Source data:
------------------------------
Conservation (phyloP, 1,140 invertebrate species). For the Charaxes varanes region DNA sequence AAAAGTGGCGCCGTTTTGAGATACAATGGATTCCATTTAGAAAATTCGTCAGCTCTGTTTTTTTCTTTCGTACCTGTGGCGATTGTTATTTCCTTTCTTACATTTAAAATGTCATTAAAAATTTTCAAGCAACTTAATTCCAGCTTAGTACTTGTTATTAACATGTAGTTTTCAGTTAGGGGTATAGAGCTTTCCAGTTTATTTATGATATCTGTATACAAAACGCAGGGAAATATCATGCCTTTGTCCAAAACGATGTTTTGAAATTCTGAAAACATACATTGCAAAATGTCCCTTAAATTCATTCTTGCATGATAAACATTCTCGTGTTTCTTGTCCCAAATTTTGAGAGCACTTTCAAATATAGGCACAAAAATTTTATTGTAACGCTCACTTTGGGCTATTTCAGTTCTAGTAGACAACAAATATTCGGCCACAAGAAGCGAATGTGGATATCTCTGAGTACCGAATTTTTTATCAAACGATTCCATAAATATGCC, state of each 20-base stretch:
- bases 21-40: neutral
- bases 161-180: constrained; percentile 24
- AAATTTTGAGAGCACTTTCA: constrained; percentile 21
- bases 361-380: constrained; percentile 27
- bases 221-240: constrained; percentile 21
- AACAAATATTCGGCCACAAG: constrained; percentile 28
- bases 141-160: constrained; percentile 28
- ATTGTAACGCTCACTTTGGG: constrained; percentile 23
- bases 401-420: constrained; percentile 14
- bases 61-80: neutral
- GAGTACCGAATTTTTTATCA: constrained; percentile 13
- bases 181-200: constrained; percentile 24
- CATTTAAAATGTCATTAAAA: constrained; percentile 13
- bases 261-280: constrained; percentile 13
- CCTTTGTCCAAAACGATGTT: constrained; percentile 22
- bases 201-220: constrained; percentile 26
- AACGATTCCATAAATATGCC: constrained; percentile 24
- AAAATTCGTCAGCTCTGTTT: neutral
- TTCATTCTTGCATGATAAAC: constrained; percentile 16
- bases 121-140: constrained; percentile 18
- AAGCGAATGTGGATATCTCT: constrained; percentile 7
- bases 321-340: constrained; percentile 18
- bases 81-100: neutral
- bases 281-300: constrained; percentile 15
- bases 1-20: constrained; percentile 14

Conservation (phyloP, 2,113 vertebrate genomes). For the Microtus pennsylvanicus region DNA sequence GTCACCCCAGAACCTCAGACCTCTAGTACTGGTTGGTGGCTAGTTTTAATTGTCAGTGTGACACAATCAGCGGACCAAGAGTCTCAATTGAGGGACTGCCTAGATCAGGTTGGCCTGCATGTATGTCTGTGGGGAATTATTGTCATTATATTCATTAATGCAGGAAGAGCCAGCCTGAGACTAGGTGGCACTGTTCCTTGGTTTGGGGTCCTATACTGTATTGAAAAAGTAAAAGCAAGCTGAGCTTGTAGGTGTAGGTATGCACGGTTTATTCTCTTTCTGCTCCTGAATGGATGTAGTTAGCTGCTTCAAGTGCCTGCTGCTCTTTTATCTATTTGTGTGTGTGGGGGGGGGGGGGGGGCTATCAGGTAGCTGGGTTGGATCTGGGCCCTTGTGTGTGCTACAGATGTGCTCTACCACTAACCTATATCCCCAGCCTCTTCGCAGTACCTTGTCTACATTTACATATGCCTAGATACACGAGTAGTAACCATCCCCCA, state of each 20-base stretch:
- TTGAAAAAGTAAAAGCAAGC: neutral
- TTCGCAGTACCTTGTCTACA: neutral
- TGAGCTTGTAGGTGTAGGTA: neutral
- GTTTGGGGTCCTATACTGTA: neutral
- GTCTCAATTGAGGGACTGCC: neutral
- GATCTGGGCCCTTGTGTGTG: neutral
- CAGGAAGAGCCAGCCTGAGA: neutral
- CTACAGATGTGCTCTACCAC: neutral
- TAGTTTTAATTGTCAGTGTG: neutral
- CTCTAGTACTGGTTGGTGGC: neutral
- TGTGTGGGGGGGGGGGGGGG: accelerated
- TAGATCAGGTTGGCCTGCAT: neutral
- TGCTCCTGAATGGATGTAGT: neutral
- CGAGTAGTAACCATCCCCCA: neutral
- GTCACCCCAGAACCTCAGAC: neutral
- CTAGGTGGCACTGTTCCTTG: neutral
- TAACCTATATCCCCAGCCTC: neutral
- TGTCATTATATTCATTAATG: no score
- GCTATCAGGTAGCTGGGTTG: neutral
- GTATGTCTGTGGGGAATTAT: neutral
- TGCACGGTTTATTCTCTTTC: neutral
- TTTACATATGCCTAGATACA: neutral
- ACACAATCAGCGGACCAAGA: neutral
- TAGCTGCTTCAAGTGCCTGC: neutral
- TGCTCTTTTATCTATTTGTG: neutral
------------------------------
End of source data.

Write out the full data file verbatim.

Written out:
Conservation (phyloP, 1,140 invertebrate species). For the Charaxes varanes region DNA sequence AAAAGTGGCGCCGTTTTGAGATACAATGGATTCCATTTAGAAAATTCGTCAGCTCTGTTTTTTTCTTTCGTACCTGTGGCGATTGTTATTTCCTTTCTTACATTTAAAATGTCATTAAAAATTTTCAAGCAACTTAATTCCAGCTTAGTACTTGTTATTAACATGTAGTTTTCAGTTAGGGGTATAGAGCTTTCCAGTTTATTTATGATATCTGTATACAAAACGCAGGGAAATATCATGCCTTTGTCCAAAACGATGTTTTGAAATTCTGAAAACATACATTGCAAAATGTCCCTTAAATTCATTCTTGCATGATAAACATTCTCGTGTTTCTTGTCCCAAATTTTGAGAGCACTTTCAAATATAGGCACAAAAATTTTATTGTAACGCTCACTTTGGGCTATTTCAGTTCTAGTAGACAACAAATATTCGGCCACAAGAAGCGAATGTGGATATCTCTGAGTACCGAATTTTTTATCAAACGATTCCATAAATATGCC, state of each 20-base stretch:
- bases 21-40: neutral
- bases 161-180: constrained; percentile 24
- AAATTTTGAGAGCACTTTCA: constrained; percentile 21
- bases 361-380: constrained; percentile 27
- bases 221-240: constrained; percentile 21
- AACAAATATTCGGCCACAAG: constrained; percentile 28
- bases 141-160: constrained; percentile 28
- ATTGTAACGCTCACTTTGGG: constrained; percentile 23
- bases 401-420: constrained; percentile 14
- bases 61-80: neutral
- GAGTACCGAATTTTTTATCA: constrained; percentile 13
- bases 181-200: constrained; percentile 24
- CATTTAAAATGTCATTAAAA: constrained; percentile 13
- bases 261-280: constrained; percentile 13
- CCTTTGTCCAAAACGATGTT: constrained; percentile 22
- bases 201-220: constrained; percentile 26
- AACGATTCCATAAATATGCC: constrained; percentile 24
- AAAATTCGTCAGCTCTGTTT: neutral
- TTCATTCTTGCATGATAAAC: constrained; percentile 16
- bases 121-140: constrained; percentile 18
- AAGCGAATGTGGATATCTCT: constrained; percentile 7
- bases 321-340: constrained; percentile 18
- bases 81-100: neutral
- bases 281-300: constrained; percentile 15
- bases 1-20: constrained; percentile 14

Conservation (phyloP, 2,113 vertebrate genomes). For the Microtus pennsylvanicus region DNA sequence GTCACCCCAGAACCTCAGACCTCTAGTACTGGTTGGTGGCTAGTTTTAATTGTCAGTGTGACACAATCAGCGGACCAAGAGTCTCAATTGAGGGACTGCCTAGATCAGGTTGGCCTGCATGTATGTCTGTGGGGAATTATTGTCATTATATTCATTAATGCAGGAAGAGCCAGCCTGAGACTAGGTGGCACTGTTCCTTGGTTTGGGGTCCTATACTGTATTGAAAAAGTAAAAGCAAGCTGAGCTTGTAGGTGTAGGTATGCACGGTTTATTCTCTTTCTGCTCCTGAATGGATGTAGTTAGCTGCTTCAAGTGCCTGCTGCTCTTTTATCTATTTGTGTGTGTGGGGGGGGGGGGGGGGCTATCAGGTAGCTGGGTTGGATCTGGGCCCTTGTGTGTGCTACAGATGTGCTCTACCACTAACCTATATCCCCAGCCTCTTCGCAGTACCTTGTCTACATTTACATATGCCTAGATACACGAGTAGTAACCATCCCCCA, state of each 20-base stretch:
- TTGAAAAAGTAAAAGCAAGC: neutral
- TTCGCAGTACCTTGTCTACA: neutral
- TGAGCTTGTAGGTGTAGGTA: neutral
- GTTTGGGGTCCTATACTGTA: neutral
- GTCTCAATTGAGGGACTGCC: neutral
- GATCTGGGCCCTTGTGTGTG: neutral
- CAGGAAGAGCCAGCCTGAGA: neutral
- CTACAGATGTGCTCTACCAC: neutral
- TAGTTTTAATTGTCAGTGTG: neutral
- CTCTAGTACTGGTTGGTGGC: neutral
- TGTGTGGGGGGGGGGGGGGG: accelerated
- TAGATCAGGTTGGCCTGCAT: neutral
- TGCTCCTGAATGGATGTAGT: neutral
- CGAGTAGTAACCATCCCCCA: neutral
- GTCACCCCAGAACCTCAGAC: neutral
- CTAGGTGGCACTGTTCCTTG: neutral
- TAACCTATATCCCCAGCCTC: neutral
- TGTCATTATATTCATTAATG: no score
- GCTATCAGGTAGCTGGGTTG: neutral
- GTATGTCTGTGGGGAATTAT: neutral
- TGCACGGTTTATTCTCTTTC: neutral
- TTTACATATGCCTAGATACA: neutral
- ACACAATCAGCGGACCAAGA: neutral
- TAGCTGCTTCAAGTGCCTGC: neutral
- TGCTCTTTTATCTATTTGTG: neutral